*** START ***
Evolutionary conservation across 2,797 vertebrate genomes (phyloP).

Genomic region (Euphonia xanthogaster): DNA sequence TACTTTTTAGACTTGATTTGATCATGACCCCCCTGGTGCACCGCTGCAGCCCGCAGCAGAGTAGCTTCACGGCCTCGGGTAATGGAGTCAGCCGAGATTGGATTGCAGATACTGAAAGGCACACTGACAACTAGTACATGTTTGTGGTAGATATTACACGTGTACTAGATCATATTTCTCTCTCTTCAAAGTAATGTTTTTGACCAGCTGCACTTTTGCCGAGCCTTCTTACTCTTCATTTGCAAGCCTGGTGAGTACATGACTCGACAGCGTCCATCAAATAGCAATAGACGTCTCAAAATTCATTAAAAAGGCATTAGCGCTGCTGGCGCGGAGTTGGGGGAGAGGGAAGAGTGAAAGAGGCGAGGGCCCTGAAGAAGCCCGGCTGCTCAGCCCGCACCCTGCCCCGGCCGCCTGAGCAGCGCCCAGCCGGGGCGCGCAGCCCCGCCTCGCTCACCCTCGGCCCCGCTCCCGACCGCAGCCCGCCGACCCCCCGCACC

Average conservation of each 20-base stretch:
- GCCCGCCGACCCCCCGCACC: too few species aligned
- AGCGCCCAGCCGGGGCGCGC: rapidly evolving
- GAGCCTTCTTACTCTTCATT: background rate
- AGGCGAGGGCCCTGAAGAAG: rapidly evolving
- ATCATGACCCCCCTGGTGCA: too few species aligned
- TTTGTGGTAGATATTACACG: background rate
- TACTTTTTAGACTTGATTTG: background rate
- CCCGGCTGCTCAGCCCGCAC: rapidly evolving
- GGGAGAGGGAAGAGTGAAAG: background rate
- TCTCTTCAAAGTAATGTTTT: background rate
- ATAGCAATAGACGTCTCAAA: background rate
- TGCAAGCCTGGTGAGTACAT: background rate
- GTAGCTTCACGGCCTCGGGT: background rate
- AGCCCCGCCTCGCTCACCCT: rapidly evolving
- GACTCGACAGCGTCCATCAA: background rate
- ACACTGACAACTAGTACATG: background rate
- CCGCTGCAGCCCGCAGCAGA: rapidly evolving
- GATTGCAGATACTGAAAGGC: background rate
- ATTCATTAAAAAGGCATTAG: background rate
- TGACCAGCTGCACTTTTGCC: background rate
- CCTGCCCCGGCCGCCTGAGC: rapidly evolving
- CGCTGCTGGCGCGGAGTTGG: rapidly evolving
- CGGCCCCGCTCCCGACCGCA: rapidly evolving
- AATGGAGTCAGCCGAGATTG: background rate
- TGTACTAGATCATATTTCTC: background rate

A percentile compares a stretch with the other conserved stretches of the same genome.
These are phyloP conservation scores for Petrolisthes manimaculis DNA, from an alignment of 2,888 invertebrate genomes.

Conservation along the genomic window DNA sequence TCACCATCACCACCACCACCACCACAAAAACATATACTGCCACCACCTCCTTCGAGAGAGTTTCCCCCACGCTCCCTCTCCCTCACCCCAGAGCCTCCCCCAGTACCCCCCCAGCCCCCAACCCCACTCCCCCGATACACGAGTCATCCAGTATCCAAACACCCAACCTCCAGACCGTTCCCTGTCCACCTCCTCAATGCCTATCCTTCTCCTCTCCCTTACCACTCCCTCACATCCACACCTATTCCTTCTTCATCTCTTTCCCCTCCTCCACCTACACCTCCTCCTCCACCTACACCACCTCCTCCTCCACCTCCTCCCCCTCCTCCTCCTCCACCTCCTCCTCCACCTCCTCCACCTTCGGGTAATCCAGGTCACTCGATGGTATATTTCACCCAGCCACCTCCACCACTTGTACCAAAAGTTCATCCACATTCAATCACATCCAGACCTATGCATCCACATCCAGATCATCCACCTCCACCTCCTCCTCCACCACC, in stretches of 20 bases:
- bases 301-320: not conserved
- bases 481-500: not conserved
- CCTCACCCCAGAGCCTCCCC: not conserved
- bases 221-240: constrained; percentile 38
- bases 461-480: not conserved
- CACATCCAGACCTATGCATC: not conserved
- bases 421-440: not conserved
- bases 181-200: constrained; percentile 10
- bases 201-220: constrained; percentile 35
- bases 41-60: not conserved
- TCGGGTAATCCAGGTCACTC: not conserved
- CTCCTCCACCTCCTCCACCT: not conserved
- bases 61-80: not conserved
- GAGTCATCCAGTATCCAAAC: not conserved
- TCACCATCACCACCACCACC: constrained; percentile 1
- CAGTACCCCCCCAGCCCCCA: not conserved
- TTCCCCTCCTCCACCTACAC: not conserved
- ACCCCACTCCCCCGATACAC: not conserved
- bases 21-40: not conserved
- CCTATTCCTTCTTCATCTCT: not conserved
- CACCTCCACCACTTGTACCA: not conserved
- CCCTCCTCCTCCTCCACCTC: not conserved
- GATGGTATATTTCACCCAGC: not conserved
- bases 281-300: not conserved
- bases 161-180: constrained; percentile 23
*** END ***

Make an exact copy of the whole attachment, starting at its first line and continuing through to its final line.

Evolutionary conservation across 2,797 vertebrate genomes (phyloP).

Genomic region (Euphonia xanthogaster): DNA sequence TACTTTTTAGACTTGATTTGATCATGACCCCCCTGGTGCACCGCTGCAGCCCGCAGCAGAGTAGCTTCACGGCCTCGGGTAATGGAGTCAGCCGAGATTGGATTGCAGATACTGAAAGGCACACTGACAACTAGTACATGTTTGTGGTAGATATTACACGTGTACTAGATCATATTTCTCTCTCTTCAAAGTAATGTTTTTGACCAGCTGCACTTTTGCCGAGCCTTCTTACTCTTCATTTGCAAGCCTGGTGAGTACATGACTCGACAGCGTCCATCAAATAGCAATAGACGTCTCAAAATTCATTAAAAAGGCATTAGCGCTGCTGGCGCGGAGTTGGGGGAGAGGGAAGAGTGAAAGAGGCGAGGGCCCTGAAGAAGCCCGGCTGCTCAGCCCGCACCCTGCCCCGGCCGCCTGAGCAGCGCCCAGCCGGGGCGCGCAGCCCCGCCTCGCTCACCCTCGGCCCCGCTCCCGACCGCAGCCCGCCGACCCCCCGCACC

Average conservation of each 20-base stretch:
- GCCCGCCGACCCCCCGCACC: too few species aligned
- AGCGCCCAGCCGGGGCGCGC: rapidly evolving
- GAGCCTTCTTACTCTTCATT: background rate
- AGGCGAGGGCCCTGAAGAAG: rapidly evolving
- ATCATGACCCCCCTGGTGCA: too few species aligned
- TTTGTGGTAGATATTACACG: background rate
- TACTTTTTAGACTTGATTTG: background rate
- CCCGGCTGCTCAGCCCGCAC: rapidly evolving
- GGGAGAGGGAAGAGTGAAAG: background rate
- TCTCTTCAAAGTAATGTTTT: background rate
- ATAGCAATAGACGTCTCAAA: background rate
- TGCAAGCCTGGTGAGTACAT: background rate
- GTAGCTTCACGGCCTCGGGT: background rate
- AGCCCCGCCTCGCTCACCCT: rapidly evolving
- GACTCGACAGCGTCCATCAA: background rate
- ACACTGACAACTAGTACATG: background rate
- CCGCTGCAGCCCGCAGCAGA: rapidly evolving
- GATTGCAGATACTGAAAGGC: background rate
- ATTCATTAAAAAGGCATTAG: background rate
- TGACCAGCTGCACTTTTGCC: background rate
- CCTGCCCCGGCCGCCTGAGC: rapidly evolving
- CGCTGCTGGCGCGGAGTTGG: rapidly evolving
- CGGCCCCGCTCCCGACCGCA: rapidly evolving
- AATGGAGTCAGCCGAGATTG: background rate
- TGTACTAGATCATATTTCTC: background rate

A percentile compares a stretch with the other conserved stretches of the same genome.
These are phyloP conservation scores for Petrolisthes manimaculis DNA, from an alignment of 2,888 invertebrate genomes.

Conservation along the genomic window DNA sequence TCACCATCACCACCACCACCACCACAAAAACATATACTGCCACCACCTCCTTCGAGAGAGTTTCCCCCACGCTCCCTCTCCCTCACCCCAGAGCCTCCCCCAGTACCCCCCCAGCCCCCAACCCCACTCCCCCGATACACGAGTCATCCAGTATCCAAACACCCAACCTCCAGACCGTTCCCTGTCCACCTCCTCAATGCCTATCCTTCTCCTCTCCCTTACCACTCCCTCACATCCACACCTATTCCTTCTTCATCTCTTTCCCCTCCTCCACCTACACCTCCTCCTCCACCTACACCACCTCCTCCTCCACCTCCTCCCCCTCCTCCTCCTCCACCTCCTCCTCCACCTCCTCCACCTTCGGGTAATCCAGGTCACTCGATGGTATATTTCACCCAGCCACCTCCACCACTTGTACCAAAAGTTCATCCACATTCAATCACATCCAGACCTATGCATCCACATCCAGATCATCCACCTCCACCTCCTCCTCCACCACC, in stretches of 20 bases:
- bases 301-320: not conserved
- bases 481-500: not conserved
- CCTCACCCCAGAGCCTCCCC: not conserved
- bases 221-240: constrained; percentile 38
- bases 461-480: not conserved
- CACATCCAGACCTATGCATC: not conserved
- bases 421-440: not conserved
- bases 181-200: constrained; percentile 10
- bases 201-220: constrained; percentile 35
- bases 41-60: not conserved
- TCGGGTAATCCAGGTCACTC: not conserved
- CTCCTCCACCTCCTCCACCT: not conserved
- bases 61-80: not conserved
- GAGTCATCCAGTATCCAAAC: not conserved
- TCACCATCACCACCACCACC: constrained; percentile 1
- CAGTACCCCCCCAGCCCCCA: not conserved
- TTCCCCTCCTCCACCTACAC: not conserved
- ACCCCACTCCCCCGATACAC: not conserved
- bases 21-40: not conserved
- CCTATTCCTTCTTCATCTCT: not conserved
- CACCTCCACCACTTGTACCA: not conserved
- CCCTCCTCCTCCTCCACCTC: not conserved
- GATGGTATATTTCACCCAGC: not conserved
- bases 281-300: not conserved
- bases 161-180: constrained; percentile 23